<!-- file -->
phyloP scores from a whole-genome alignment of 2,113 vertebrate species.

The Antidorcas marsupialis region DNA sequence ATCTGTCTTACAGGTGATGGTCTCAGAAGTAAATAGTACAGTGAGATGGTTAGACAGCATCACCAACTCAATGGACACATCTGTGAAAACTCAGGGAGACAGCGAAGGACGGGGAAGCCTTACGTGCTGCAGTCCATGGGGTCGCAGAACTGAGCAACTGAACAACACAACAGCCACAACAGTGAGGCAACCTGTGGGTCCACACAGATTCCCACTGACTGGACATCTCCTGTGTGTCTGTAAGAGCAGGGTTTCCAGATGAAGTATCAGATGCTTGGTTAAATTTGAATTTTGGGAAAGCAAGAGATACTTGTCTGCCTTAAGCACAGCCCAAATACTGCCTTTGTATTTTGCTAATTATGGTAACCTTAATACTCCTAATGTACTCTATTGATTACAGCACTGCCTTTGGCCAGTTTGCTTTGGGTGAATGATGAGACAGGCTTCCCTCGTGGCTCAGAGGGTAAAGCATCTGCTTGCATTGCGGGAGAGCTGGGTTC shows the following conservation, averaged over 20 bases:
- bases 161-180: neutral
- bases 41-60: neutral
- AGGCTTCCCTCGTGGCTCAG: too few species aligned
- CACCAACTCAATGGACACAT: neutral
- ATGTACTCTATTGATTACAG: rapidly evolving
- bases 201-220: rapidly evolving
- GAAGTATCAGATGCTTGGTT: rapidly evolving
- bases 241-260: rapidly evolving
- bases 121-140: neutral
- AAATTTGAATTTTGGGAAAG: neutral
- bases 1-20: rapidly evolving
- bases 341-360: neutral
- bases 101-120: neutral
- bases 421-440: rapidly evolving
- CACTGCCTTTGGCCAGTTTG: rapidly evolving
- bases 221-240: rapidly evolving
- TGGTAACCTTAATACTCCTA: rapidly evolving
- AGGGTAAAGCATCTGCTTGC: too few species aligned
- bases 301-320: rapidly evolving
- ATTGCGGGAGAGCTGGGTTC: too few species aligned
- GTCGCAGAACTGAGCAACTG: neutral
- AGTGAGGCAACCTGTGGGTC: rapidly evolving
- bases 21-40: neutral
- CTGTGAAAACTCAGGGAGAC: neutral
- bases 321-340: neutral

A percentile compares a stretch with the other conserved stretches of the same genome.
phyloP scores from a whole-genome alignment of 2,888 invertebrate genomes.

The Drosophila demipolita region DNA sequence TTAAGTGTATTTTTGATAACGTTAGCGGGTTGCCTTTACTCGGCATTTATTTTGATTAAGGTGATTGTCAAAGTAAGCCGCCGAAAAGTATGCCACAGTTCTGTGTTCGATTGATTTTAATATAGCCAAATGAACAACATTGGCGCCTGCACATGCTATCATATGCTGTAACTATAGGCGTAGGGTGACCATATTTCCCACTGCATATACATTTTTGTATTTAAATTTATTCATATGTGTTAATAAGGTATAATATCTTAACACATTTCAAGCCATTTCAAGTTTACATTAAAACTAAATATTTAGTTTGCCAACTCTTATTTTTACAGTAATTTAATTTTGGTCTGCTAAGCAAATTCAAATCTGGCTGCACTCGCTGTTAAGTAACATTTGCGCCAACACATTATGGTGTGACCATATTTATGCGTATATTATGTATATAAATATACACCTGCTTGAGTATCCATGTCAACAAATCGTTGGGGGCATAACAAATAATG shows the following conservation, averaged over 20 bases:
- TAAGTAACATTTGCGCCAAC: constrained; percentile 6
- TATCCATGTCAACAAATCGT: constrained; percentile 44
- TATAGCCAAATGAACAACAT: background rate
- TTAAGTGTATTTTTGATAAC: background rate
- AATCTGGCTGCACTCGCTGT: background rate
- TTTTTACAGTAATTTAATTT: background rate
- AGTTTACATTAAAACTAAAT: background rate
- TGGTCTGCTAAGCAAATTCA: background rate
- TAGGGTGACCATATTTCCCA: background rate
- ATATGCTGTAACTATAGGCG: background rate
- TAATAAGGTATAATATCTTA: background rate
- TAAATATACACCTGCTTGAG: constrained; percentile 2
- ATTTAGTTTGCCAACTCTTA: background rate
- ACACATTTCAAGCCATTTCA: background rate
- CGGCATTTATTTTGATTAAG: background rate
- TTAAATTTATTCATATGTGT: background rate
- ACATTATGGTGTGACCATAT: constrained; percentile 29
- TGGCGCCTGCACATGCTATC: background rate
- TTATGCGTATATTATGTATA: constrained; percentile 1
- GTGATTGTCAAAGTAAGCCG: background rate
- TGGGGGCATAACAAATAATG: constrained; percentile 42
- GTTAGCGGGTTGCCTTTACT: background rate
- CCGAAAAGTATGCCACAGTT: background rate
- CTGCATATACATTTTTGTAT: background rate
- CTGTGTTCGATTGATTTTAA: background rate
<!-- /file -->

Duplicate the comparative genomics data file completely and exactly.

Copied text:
phyloP scores from a whole-genome alignment of 2,113 vertebrate species.

The Antidorcas marsupialis region DNA sequence ATCTGTCTTACAGGTGATGGTCTCAGAAGTAAATAGTACAGTGAGATGGTTAGACAGCATCACCAACTCAATGGACACATCTGTGAAAACTCAGGGAGACAGCGAAGGACGGGGAAGCCTTACGTGCTGCAGTCCATGGGGTCGCAGAACTGAGCAACTGAACAACACAACAGCCACAACAGTGAGGCAACCTGTGGGTCCACACAGATTCCCACTGACTGGACATCTCCTGTGTGTCTGTAAGAGCAGGGTTTCCAGATGAAGTATCAGATGCTTGGTTAAATTTGAATTTTGGGAAAGCAAGAGATACTTGTCTGCCTTAAGCACAGCCCAAATACTGCCTTTGTATTTTGCTAATTATGGTAACCTTAATACTCCTAATGTACTCTATTGATTACAGCACTGCCTTTGGCCAGTTTGCTTTGGGTGAATGATGAGACAGGCTTCCCTCGTGGCTCAGAGGGTAAAGCATCTGCTTGCATTGCGGGAGAGCTGGGTTC shows the following conservation, averaged over 20 bases:
- bases 161-180: neutral
- bases 41-60: neutral
- AGGCTTCCCTCGTGGCTCAG: too few species aligned
- CACCAACTCAATGGACACAT: neutral
- ATGTACTCTATTGATTACAG: rapidly evolving
- bases 201-220: rapidly evolving
- GAAGTATCAGATGCTTGGTT: rapidly evolving
- bases 241-260: rapidly evolving
- bases 121-140: neutral
- AAATTTGAATTTTGGGAAAG: neutral
- bases 1-20: rapidly evolving
- bases 341-360: neutral
- bases 101-120: neutral
- bases 421-440: rapidly evolving
- CACTGCCTTTGGCCAGTTTG: rapidly evolving
- bases 221-240: rapidly evolving
- TGGTAACCTTAATACTCCTA: rapidly evolving
- AGGGTAAAGCATCTGCTTGC: too few species aligned
- bases 301-320: rapidly evolving
- ATTGCGGGAGAGCTGGGTTC: too few species aligned
- GTCGCAGAACTGAGCAACTG: neutral
- AGTGAGGCAACCTGTGGGTC: rapidly evolving
- bases 21-40: neutral
- CTGTGAAAACTCAGGGAGAC: neutral
- bases 321-340: neutral

A percentile compares a stretch with the other conserved stretches of the same genome.
phyloP scores from a whole-genome alignment of 2,888 invertebrate genomes.

The Drosophila demipolita region DNA sequence TTAAGTGTATTTTTGATAACGTTAGCGGGTTGCCTTTACTCGGCATTTATTTTGATTAAGGTGATTGTCAAAGTAAGCCGCCGAAAAGTATGCCACAGTTCTGTGTTCGATTGATTTTAATATAGCCAAATGAACAACATTGGCGCCTGCACATGCTATCATATGCTGTAACTATAGGCGTAGGGTGACCATATTTCCCACTGCATATACATTTTTGTATTTAAATTTATTCATATGTGTTAATAAGGTATAATATCTTAACACATTTCAAGCCATTTCAAGTTTACATTAAAACTAAATATTTAGTTTGCCAACTCTTATTTTTACAGTAATTTAATTTTGGTCTGCTAAGCAAATTCAAATCTGGCTGCACTCGCTGTTAAGTAACATTTGCGCCAACACATTATGGTGTGACCATATTTATGCGTATATTATGTATATAAATATACACCTGCTTGAGTATCCATGTCAACAAATCGTTGGGGGCATAACAAATAATG shows the following conservation, averaged over 20 bases:
- TAAGTAACATTTGCGCCAAC: constrained; percentile 6
- TATCCATGTCAACAAATCGT: constrained; percentile 44
- TATAGCCAAATGAACAACAT: background rate
- TTAAGTGTATTTTTGATAAC: background rate
- AATCTGGCTGCACTCGCTGT: background rate
- TTTTTACAGTAATTTAATTT: background rate
- AGTTTACATTAAAACTAAAT: background rate
- TGGTCTGCTAAGCAAATTCA: background rate
- TAGGGTGACCATATTTCCCA: background rate
- ATATGCTGTAACTATAGGCG: background rate
- TAATAAGGTATAATATCTTA: background rate
- TAAATATACACCTGCTTGAG: constrained; percentile 2
- ATTTAGTTTGCCAACTCTTA: background rate
- ACACATTTCAAGCCATTTCA: background rate
- CGGCATTTATTTTGATTAAG: background rate
- TTAAATTTATTCATATGTGT: background rate
- ACATTATGGTGTGACCATAT: constrained; percentile 29
- TGGCGCCTGCACATGCTATC: background rate
- TTATGCGTATATTATGTATA: constrained; percentile 1
- GTGATTGTCAAAGTAAGCCG: background rate
- TGGGGGCATAACAAATAATG: constrained; percentile 42
- GTTAGCGGGTTGCCTTTACT: background rate
- CCGAAAAGTATGCCACAGTT: background rate
- CTGCATATACATTTTTGTAT: background rate
- CTGTGTTCGATTGATTTTAA: background rate